- Macy Gray!! Again, needs pointing out!

    - Phylicia Rashad (Again...Claire Huxtable use to be a floozy, as she told Tangie, in different words of course, made me SOOOOO happy! Though, I was waiting for Rudy to show up at any moment.)

    - Seeing the various combination of actresses working together. I wanted a Whoopi/Phylicia moment of some sort...but nope. Loved Phylicia/Thandie, Phylicia/Kimberly, Janet/Kimberly.

    - Despite the horrible rewrites, I think ALL of the men did a fine job.

    - Anika Noni Rose with the "When Your Rapist is Someone You Know" monologue in the hospital. Beautiful work, indeed.

    -The first 3 minutes.

    Dislikes:
    - Kerry Washington as the Lady in Blue. The TP story of the STD/not being able to have a child story was clumsy. The big fumble comes when her husband asked her what happened and Washington explains by going into the "Three Of Us, Like Sisters" monologue. WHAT THE HELL!! That monologue didn't answer the question!! Yeah, it explained that she met this guy that she and her two best friends each liked him as well...but it said nothing of how she got the S.T.DAMN D! It was almost as if the Lady in Blue last her mojo as a lead character and essentially facilitated everyone else's story. I took special offense to this as I once played the Lady in Blue.

    - Repeated phrases...I wanted to begin counting how many times I heard the men say "Crazy Bitch"; how many time Loretta Divine said, "I'm tired of this shit!" or just the word "shit" like it was a brand new cuss word she was giving the freedom to say; Janet's The Devil Wear's Prada's "Jo" said...(oh damn, now I can't remember...there was a phrase she said in the first scene we see her with her staff and then again with Kimberly Elise and once again with her husband...can't remember).

    - Ok...I get that Kimberly Elise can do all the emotional stuff...and that's all fine and lovely...BUT WILL SOMEONE PLEASE TELL THAT WOMAN TO LIFT UP HER HEAD AND STOP HOLDING HER HEAD DOWN AND LOOKING UP??!!! It just looks like she's always mad and ready to jump on your head!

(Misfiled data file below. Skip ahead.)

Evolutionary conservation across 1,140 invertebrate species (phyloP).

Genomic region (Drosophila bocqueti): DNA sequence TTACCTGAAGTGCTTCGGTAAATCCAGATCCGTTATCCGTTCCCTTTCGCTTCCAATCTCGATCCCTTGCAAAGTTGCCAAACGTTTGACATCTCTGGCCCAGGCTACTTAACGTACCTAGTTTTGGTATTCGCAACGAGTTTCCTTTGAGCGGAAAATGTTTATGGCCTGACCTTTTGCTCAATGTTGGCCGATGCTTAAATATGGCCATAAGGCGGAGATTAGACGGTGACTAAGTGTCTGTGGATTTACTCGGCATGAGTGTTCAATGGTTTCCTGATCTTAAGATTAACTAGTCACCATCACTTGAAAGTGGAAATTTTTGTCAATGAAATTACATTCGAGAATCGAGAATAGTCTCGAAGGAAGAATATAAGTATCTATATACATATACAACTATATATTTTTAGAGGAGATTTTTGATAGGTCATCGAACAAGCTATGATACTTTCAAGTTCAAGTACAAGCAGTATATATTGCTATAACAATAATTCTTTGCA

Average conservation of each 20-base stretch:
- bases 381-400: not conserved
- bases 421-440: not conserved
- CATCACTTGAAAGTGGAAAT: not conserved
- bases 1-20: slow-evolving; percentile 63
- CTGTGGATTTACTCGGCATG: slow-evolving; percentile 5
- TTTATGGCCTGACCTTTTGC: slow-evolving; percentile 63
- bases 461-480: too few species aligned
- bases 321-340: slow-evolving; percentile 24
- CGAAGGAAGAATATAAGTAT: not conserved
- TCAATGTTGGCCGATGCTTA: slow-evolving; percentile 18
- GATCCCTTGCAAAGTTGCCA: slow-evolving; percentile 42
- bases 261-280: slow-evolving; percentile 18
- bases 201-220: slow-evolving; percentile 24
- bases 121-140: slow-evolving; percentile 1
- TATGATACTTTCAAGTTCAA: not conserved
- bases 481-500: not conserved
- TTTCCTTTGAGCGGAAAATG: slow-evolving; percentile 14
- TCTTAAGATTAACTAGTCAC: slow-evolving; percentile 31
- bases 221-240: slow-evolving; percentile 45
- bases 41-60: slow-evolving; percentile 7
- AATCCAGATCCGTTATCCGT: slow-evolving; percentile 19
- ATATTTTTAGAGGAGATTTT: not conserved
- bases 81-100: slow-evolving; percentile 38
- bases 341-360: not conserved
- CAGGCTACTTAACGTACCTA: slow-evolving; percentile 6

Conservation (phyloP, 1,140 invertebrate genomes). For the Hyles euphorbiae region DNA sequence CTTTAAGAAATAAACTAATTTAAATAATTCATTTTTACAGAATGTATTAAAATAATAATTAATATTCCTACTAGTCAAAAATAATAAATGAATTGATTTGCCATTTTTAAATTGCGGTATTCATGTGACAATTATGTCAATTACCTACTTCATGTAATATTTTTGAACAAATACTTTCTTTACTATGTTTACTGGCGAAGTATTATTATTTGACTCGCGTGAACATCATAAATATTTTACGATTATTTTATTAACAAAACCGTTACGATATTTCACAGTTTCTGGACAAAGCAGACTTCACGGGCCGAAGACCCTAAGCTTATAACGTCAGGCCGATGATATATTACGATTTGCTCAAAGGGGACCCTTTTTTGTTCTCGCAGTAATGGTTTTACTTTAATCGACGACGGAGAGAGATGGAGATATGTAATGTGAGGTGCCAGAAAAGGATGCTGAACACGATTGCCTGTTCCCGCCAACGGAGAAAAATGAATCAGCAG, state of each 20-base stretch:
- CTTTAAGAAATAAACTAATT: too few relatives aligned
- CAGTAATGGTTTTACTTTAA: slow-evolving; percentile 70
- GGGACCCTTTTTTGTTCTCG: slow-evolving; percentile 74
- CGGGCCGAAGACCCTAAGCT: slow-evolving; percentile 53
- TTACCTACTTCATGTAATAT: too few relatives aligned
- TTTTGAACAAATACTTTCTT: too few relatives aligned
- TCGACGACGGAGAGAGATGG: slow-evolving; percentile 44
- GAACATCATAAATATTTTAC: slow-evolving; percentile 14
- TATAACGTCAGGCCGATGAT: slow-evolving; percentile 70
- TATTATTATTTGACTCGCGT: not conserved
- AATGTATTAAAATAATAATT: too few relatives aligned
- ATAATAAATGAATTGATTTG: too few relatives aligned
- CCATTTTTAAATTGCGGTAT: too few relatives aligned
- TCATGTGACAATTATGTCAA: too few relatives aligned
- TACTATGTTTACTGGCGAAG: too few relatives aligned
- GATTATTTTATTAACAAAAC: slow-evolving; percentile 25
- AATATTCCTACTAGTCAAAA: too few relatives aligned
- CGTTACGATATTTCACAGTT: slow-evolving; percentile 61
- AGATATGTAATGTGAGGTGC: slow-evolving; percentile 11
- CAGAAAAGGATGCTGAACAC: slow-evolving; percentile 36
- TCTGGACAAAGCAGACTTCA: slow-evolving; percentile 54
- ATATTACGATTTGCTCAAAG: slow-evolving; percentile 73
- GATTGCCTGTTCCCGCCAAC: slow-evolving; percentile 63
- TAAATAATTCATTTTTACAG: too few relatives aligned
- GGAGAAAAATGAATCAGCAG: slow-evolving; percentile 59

- The "Graduation Night" monologue...top to bottom TRAIN WRECK EXPRESS WITH EXTRA STOPS!!! That...Tessa?...does not know how to INTERNALIZE a damn monologue! She rolled through that thing and all I could wonder was who was she talking to?! There was no real connection to WHY she was telling that story.

    -The Lady in Blue "Cuban Dance" monologue performed by Anika Noni Rose. It looked like he was on a bad date because she was just talking...and talking...and talking. She was talking too damn much and not looking at him to see what was landing on him...a reaction...anything!

    - The fact that the "Beau Willie" story came so early.

    -Tyler Perry's writing.

    - AND WHO THE FREAK WAS WHOOPI PRAYING TO?! SOME DUDE NAMED EDDIE OR SOMETHING?!

    I was waitin' for Ole Miss Sophie herself to show up!

    All in all, it wasn't the worst thing I had seen, but I don't EVER want to see it again. My love is too joyous to have thrown back on my face.

    TDV